Testing chemicals for modification of germination of peach seeds : 
Benzaldehyde, benzoic acid, cyanide, p-hydroxybenzoic acid and mandelo- 
nitrile in a series of concentrations were tested on seed germination. 
Because of volatility and water solubility of the chemicals, methods of 
treatment varied. Each treatment was replicated 3 times with a random- 
ized block design and observation on germination were taken at 7 and 12 
days after the start of seed imbibition in all cases. Data was analyzed 
statistically using F test and Duncan's multiple range (90), 

In the cyanide treatments, the concentrations used were 0,0, 1.0, 

-1 -9 -2 

10 , 3 X 10 , and 10 M made with potassium cyanide. Seeds were 

allowed to imbibe for 42 hours, seed coat removed and the embryos placed 


in an aqueous solution of the chemical for 6 hours. They were then 
planted in seed flats and placed in a growth charaber with a controlled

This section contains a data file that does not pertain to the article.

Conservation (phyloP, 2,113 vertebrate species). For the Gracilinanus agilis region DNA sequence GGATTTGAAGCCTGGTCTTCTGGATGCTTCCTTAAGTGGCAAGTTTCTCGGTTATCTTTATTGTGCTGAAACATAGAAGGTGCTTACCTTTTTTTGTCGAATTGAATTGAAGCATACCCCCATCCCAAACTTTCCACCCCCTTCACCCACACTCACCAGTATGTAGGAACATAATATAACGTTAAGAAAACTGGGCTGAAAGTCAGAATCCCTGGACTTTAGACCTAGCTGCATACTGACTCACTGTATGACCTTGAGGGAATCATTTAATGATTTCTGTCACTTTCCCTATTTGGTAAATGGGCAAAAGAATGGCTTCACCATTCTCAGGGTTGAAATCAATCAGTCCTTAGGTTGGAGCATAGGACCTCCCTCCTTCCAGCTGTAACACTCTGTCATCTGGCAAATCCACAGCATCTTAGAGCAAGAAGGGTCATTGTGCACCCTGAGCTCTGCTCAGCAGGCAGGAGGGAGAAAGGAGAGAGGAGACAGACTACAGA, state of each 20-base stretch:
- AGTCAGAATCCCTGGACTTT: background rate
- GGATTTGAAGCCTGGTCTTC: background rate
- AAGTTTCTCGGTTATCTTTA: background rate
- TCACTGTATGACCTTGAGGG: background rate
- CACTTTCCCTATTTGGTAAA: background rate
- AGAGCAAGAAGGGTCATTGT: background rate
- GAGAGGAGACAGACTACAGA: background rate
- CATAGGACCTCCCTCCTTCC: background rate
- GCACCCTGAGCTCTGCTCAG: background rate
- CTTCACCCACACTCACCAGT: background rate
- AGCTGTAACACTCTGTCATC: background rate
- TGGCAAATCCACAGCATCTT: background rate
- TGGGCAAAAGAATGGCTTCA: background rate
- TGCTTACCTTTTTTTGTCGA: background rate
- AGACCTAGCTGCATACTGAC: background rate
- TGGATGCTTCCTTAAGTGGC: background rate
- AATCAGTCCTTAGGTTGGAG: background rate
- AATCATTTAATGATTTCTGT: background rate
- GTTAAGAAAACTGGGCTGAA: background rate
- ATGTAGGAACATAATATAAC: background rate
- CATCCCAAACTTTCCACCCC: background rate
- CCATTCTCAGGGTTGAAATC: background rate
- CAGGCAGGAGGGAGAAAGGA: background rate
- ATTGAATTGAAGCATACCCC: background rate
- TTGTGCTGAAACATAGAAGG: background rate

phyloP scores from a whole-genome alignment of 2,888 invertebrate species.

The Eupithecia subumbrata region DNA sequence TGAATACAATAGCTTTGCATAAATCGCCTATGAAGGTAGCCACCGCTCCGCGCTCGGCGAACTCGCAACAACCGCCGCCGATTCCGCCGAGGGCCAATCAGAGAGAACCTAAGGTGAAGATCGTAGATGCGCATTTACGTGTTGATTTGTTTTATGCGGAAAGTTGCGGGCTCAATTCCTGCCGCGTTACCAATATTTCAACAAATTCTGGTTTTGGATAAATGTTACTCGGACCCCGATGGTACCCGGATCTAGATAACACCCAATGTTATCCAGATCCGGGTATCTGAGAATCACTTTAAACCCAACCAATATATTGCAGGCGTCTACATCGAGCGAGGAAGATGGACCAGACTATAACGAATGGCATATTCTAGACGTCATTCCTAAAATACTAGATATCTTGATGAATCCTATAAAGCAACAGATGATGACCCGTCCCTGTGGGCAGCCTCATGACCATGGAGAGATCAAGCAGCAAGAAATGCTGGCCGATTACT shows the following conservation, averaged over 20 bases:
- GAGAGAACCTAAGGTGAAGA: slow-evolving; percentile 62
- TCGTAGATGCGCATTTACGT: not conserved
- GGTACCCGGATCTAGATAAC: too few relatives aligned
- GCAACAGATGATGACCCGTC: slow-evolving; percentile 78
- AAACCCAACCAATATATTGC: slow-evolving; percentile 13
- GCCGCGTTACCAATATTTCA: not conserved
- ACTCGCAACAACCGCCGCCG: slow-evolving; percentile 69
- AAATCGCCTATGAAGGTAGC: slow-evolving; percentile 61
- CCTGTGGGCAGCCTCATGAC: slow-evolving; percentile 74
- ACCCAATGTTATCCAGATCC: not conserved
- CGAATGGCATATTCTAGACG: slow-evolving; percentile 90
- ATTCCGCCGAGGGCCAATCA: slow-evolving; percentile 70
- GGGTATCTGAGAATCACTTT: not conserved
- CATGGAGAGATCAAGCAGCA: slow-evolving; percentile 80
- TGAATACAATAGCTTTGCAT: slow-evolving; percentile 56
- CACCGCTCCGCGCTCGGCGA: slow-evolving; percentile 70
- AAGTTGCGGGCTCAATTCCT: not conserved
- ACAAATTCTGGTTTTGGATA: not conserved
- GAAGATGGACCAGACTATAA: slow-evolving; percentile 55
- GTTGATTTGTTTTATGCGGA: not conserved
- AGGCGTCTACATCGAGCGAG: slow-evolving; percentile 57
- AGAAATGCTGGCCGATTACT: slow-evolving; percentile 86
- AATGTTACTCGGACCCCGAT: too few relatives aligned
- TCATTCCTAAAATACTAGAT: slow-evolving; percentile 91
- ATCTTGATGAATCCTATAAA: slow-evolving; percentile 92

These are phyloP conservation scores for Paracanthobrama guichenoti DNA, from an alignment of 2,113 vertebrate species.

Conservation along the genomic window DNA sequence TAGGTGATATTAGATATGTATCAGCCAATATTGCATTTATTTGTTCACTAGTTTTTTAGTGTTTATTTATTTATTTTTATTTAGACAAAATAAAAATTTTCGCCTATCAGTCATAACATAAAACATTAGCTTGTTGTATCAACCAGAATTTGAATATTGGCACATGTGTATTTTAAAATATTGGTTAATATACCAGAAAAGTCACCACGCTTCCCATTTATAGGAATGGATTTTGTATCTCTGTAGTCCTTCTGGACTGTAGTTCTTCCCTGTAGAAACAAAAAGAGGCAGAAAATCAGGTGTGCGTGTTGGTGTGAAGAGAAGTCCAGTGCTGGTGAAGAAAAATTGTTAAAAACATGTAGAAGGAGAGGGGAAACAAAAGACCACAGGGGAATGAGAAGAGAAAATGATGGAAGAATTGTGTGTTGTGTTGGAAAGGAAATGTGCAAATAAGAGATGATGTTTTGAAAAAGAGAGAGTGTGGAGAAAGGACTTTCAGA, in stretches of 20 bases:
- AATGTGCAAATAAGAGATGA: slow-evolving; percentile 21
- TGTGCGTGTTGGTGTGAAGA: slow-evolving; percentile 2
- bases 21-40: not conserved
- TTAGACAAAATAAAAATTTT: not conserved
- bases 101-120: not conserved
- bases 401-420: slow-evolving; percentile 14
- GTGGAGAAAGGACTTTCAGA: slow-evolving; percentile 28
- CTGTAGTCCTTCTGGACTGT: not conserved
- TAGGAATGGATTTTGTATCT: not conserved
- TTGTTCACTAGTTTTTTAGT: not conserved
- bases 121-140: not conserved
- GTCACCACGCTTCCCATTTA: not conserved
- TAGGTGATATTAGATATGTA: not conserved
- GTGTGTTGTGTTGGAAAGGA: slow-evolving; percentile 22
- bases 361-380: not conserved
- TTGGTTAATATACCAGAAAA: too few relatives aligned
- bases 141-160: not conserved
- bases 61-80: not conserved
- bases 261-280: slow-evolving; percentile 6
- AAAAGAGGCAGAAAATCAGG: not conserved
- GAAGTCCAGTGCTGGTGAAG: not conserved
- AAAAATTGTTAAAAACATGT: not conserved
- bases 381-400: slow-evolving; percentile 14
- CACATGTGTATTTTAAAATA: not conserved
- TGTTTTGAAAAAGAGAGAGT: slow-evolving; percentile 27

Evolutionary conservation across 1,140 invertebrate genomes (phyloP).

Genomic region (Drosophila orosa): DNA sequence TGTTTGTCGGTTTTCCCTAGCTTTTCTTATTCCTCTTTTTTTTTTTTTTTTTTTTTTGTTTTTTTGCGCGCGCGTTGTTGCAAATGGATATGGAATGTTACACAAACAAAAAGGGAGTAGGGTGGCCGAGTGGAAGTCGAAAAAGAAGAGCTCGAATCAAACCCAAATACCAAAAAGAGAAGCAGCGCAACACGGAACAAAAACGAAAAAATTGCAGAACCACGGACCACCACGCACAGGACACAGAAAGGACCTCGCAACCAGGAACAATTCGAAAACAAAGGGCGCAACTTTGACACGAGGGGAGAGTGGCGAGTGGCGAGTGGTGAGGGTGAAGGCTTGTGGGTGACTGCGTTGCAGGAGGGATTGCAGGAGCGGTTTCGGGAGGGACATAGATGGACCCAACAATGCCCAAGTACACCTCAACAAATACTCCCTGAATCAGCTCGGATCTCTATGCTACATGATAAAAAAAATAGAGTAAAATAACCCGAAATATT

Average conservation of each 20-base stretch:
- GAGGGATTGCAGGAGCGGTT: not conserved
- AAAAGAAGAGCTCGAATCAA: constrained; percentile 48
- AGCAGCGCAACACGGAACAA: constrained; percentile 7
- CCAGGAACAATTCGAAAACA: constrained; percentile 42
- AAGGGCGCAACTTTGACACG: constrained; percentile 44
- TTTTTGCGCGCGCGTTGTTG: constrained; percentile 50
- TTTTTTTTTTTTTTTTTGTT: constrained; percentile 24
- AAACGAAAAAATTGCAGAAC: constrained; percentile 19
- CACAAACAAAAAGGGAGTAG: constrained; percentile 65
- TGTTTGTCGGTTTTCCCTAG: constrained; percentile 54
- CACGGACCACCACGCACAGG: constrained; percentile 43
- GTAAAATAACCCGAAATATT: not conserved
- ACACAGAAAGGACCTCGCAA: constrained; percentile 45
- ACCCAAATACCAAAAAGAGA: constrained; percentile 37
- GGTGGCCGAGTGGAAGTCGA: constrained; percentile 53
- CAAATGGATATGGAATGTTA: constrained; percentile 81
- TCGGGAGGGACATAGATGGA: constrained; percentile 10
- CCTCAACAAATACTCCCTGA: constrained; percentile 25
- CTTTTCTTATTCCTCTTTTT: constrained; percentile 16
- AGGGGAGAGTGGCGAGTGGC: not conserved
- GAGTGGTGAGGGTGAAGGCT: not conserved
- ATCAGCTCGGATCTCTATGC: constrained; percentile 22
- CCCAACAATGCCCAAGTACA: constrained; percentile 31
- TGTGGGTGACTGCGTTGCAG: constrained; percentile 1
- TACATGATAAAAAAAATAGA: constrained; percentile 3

temperature of 20° 1 2° C and a 12-hour day of approximately 900 ft-C 
lig;ht intensity. 

Benzoic acid and p-hydrox; ;;enzoic acid were tested at concentrations 
of 0.0, 10"^, 3 X 10~2, 10"^, and 10"^ M. To test the respective concen- 
trations of each compound, approximately 5 g- of dry perlite were placed 
in 100 ml beakers and the perlite saturated with the solution of che.uical 
to be tested. After equilibration of the mixture, fully turgid seeds, 
attaining this condition in moist vermiculite in 48 hours at 20° C, were 
placed in the perlite plus chemical media, and maintained under aerobic 
conditions. After 5 days in the media, the seeds were transferred to 
flats i:untaining a 2:1 mixture of perlite: vermiculite. All ;.. .?es of 
the experiments were conducted in growth chambers at 20° ^ 2° C with a 
12-hour day of 900 ft-C. light intensity. 

Since benzaldehyde and mandelonitrile are only slightly soluble in 
water, the method of treatment was modified. For these tests, a loga- 
rithmic range of quantities of the material per unit of perlite was used. 
A measured amount of the chemical was absorbed onto fine perlite and 
water added to the medium. The concentrations noted are based on the 
amount that was available to the water phase. Five grams of the mixture